Common Deal Structures For Touring Groups

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When it comes to paying touring performers, there are all sorts of deal that can be made. The payment terms on those deals can get pretty confusing. There are a number of resources available online that explain these agreements. One of the best I have found is a blog post on the site Making It With Chris G.

Chris Goyzueta addresses a number of common deal structures and creates a YouTube video running through how each example is figured out. The numbers and examples are somewhat geared toward musicians playing smaller theaters, bars and clubs, but the approach is the same when dealing with larger touring artists or Broadway shows.

As a quick run down of the type of deals that might be negotiated:

Guarantee – artist gets a guaranteed amount. A basic deal.

Percentage of Net Deal – artist gets whatever is left of admission sales after expenses

Guarantee Plus Bonus -artist gets a guaranteed amount plus a bonus at certain milestones in number of tickets sold (usually based on number of tickets sold, not revenue milestones)

Guarantee Versus Percentage of Gross Deal (NBOR) – also known as a versus deal, artist gets the greater of a guarantee or a percentage of the Gross with only sales tax and perhaps facility and credit card fees subtracted.  (Example: $2000 Guarantee vs 65% of gross and the show makes $7500 after taxes, artist would take home $4875 instead of $2000). Obviously, you can also work out a deal where specific expenses are allowed to be deducted.

Guarantee Plus Percentage Deal – This one is a little more complicated. In this case, the artist fee and other production expenses are deducted before the negotiated percentage is applied. While Goyzueta does a good job of laying how to calculate this step by step, I wanted to provide a slightly more detailed visual example as an illustration.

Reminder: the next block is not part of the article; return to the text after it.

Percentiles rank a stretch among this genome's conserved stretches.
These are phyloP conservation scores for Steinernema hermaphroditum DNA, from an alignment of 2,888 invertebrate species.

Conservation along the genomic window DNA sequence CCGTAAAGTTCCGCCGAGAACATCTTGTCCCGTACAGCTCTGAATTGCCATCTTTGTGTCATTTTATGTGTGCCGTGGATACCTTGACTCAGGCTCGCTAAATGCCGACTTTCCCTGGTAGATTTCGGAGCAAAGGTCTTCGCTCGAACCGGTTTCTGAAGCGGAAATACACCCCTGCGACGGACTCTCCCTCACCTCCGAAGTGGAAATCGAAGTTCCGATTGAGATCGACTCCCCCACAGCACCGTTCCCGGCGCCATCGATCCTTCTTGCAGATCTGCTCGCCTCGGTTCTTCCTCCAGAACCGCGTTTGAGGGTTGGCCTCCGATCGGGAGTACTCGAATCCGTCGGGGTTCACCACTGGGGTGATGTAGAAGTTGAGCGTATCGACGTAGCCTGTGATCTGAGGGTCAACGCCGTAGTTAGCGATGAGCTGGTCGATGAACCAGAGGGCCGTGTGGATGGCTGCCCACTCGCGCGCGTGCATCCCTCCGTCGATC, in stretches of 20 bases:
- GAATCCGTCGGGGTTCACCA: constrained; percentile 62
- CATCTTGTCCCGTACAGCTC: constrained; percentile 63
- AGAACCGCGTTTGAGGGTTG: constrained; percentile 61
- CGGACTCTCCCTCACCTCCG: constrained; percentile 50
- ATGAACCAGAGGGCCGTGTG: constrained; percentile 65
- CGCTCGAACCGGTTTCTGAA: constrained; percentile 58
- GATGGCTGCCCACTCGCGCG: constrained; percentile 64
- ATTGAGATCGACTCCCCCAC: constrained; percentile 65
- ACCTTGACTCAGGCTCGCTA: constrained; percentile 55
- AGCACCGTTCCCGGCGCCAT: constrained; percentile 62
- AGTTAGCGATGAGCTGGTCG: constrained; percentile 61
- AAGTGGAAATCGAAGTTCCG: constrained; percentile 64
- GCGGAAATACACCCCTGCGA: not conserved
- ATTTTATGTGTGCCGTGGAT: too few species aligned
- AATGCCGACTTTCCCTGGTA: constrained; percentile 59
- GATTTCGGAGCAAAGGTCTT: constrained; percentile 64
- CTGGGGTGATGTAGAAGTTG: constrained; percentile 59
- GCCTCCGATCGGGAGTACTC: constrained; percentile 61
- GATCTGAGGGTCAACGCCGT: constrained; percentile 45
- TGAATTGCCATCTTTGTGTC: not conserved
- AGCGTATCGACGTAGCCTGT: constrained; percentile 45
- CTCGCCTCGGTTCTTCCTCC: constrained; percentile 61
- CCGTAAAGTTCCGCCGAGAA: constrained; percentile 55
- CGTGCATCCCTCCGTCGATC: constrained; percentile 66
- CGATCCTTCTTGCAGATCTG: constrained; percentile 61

A slight variation of this deals allows for promoter profit, typically 15% of the fixed and variable expenses. I have included that in the example below. This would be removed in a deal that doesn’t allow for that.

An important thing to note in this arrangement is the split point which is why I labeled it in red. That is the amount of revenue that needs to be reached before the artist begins to see any payment above the $25,000 guarantee. In this example, the potential gross if the show is sold out is $71,500.

The split point, including promoter profit, is 70% of the potential gross so the show has to reach about 70% capacity before the artist sees additional revenue. The artist and agent may feel this is a likely scenario and accept this arrangement.

One thing to remember though, is that if the promoter or artist has friends they want to let into the show for free, that will reduce the potential revenue. Giving away 20 seats @ $75 to friends and 8 seats in the VIP section for radio promotions takes $2500 out of the potential revenue right from the start which makes it more difficult to reach the split point.

It is important to factor those things into the initial gross revenue projections when structuring a deal. I left those calculations out of the example in order to prevent things from getting too confusing for those new to these arrangements.

About Joe Patti

In addition to writing for ArtHacker, I have been writing the blog, Butts in the Seats (buttsseats.com) since 2004.
I am also an evangelist for the effort to Build Public Will For Arts and Culture being helmed by Arts Midwest and the Metropolitan Group. (http://www.creatingconnection.org/about/)
I am currently the Director of the Vern Riffe Center for the Arts at Shawnee State University. Across my career I have worked at University of Hawaii-Leeward Community College, University of Central Florida, Asolo Theater, Utah Shakespearean Festival, Appel Farm Arts and Music Center and numerous other places both defunct and funky.

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